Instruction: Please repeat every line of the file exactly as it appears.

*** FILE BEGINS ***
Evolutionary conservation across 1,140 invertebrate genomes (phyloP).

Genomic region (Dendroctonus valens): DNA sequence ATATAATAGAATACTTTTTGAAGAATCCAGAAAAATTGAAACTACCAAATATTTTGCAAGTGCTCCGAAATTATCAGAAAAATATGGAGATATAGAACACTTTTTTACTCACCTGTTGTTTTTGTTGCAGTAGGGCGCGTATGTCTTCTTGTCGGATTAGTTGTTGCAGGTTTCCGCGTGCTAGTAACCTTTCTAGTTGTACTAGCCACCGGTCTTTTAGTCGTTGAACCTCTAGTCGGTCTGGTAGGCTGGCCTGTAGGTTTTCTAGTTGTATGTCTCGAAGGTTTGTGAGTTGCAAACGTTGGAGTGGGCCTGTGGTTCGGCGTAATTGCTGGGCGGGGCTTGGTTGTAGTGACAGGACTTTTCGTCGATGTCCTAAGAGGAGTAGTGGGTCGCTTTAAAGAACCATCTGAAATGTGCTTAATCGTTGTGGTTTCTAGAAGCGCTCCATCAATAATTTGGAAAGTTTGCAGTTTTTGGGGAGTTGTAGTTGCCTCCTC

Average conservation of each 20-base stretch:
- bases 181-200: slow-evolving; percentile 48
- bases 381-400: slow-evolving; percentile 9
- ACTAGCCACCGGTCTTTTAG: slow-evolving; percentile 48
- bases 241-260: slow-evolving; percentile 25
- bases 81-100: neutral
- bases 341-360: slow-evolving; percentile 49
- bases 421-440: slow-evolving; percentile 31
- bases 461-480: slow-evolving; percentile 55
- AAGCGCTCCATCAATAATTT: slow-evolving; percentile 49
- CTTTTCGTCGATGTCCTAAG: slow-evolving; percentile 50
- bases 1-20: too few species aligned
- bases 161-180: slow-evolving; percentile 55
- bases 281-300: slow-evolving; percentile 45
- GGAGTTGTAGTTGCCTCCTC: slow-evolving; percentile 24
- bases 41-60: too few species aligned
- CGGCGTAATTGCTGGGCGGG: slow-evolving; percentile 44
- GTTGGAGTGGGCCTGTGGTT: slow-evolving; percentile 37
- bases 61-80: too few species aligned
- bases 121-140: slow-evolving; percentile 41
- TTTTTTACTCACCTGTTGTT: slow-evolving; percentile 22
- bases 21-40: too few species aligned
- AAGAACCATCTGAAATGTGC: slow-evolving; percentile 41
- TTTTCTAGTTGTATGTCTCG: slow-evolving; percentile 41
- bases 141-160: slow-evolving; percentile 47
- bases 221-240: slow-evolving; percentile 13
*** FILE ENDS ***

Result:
Evolutionary conservation across 1,140 invertebrate genomes (phyloP).

Genomic region (Dendroctonus valens): DNA sequence ATATAATAGAATACTTTTTGAAGAATCCAGAAAAATTGAAACTACCAAATATTTTGCAAGTGCTCCGAAATTATCAGAAAAATATGGAGATATAGAACACTTTTTTACTCACCTGTTGTTTTTGTTGCAGTAGGGCGCGTATGTCTTCTTGTCGGATTAGTTGTTGCAGGTTTCCGCGTGCTAGTAACCTTTCTAGTTGTACTAGCCACCGGTCTTTTAGTCGTTGAACCTCTAGTCGGTCTGGTAGGCTGGCCTGTAGGTTTTCTAGTTGTATGTCTCGAAGGTTTGTGAGTTGCAAACGTTGGAGTGGGCCTGTGGTTCGGCGTAATTGCTGGGCGGGGCTTGGTTGTAGTGACAGGACTTTTCGTCGATGTCCTAAGAGGAGTAGTGGGTCGCTTTAAAGAACCATCTGAAATGTGCTTAATCGTTGTGGTTTCTAGAAGCGCTCCATCAATAATTTGGAAAGTTTGCAGTTTTTGGGGAGTTGTAGTTGCCTCCTC

Average conservation of each 20-base stretch:
- bases 181-200: slow-evolving; percentile 48
- bases 381-400: slow-evolving; percentile 9
- ACTAGCCACCGGTCTTTTAG: slow-evolving; percentile 48
- bases 241-260: slow-evolving; percentile 25
- bases 81-100: neutral
- bases 341-360: slow-evolving; percentile 49
- bases 421-440: slow-evolving; percentile 31
- bases 461-480: slow-evolving; percentile 55
- AAGCGCTCCATCAATAATTT: slow-evolving; percentile 49
- CTTTTCGTCGATGTCCTAAG: slow-evolving; percentile 50
- bases 1-20: too few species aligned
- bases 161-180: slow-evolving; percentile 55
- bases 281-300: slow-evolving; percentile 45
- GGAGTTGTAGTTGCCTCCTC: slow-evolving; percentile 24
- bases 41-60: too few species aligned
- CGGCGTAATTGCTGGGCGGG: slow-evolving; percentile 44
- GTTGGAGTGGGCCTGTGGTT: slow-evolving; percentile 37
- bases 61-80: too few species aligned
- bases 121-140: slow-evolving; percentile 41
- TTTTTTACTCACCTGTTGTT: slow-evolving; percentile 22
- bases 21-40: too few species aligned
- AAGAACCATCTGAAATGTGC: slow-evolving; percentile 41
- TTTTCTAGTTGTATGTCTCG: slow-evolving; percentile 41
- bases 141-160: slow-evolving; percentile 47
- bases 221-240: slow-evolving; percentile 13